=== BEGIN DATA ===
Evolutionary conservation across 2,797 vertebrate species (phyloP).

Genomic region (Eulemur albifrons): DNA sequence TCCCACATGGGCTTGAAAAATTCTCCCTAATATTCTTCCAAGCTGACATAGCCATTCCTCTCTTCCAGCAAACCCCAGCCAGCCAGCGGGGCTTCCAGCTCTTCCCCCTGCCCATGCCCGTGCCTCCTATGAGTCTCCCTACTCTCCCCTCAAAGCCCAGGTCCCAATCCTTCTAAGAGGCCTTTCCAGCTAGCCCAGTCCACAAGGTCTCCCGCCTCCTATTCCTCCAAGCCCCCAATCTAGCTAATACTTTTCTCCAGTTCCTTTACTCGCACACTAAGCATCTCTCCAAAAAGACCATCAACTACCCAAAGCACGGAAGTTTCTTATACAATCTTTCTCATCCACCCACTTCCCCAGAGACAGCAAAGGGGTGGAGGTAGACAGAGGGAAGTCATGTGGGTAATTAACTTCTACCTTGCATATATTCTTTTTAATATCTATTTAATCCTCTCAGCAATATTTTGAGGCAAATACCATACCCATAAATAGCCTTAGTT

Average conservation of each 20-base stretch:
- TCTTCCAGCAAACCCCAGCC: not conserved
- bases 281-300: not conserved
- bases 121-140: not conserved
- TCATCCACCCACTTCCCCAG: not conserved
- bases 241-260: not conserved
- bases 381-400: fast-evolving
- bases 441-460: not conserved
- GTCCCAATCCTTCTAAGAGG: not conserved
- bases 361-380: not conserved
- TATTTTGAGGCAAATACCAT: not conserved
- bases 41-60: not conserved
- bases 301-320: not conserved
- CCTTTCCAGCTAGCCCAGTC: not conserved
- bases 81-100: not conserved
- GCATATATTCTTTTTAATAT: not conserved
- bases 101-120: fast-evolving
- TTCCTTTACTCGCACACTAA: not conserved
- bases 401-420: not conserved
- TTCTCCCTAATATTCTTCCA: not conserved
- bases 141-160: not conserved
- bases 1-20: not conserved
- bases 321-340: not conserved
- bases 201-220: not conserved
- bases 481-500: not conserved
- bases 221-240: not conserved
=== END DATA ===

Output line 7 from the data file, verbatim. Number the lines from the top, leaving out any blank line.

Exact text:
- TCATCCACCCACTTCCCCAG: not conserved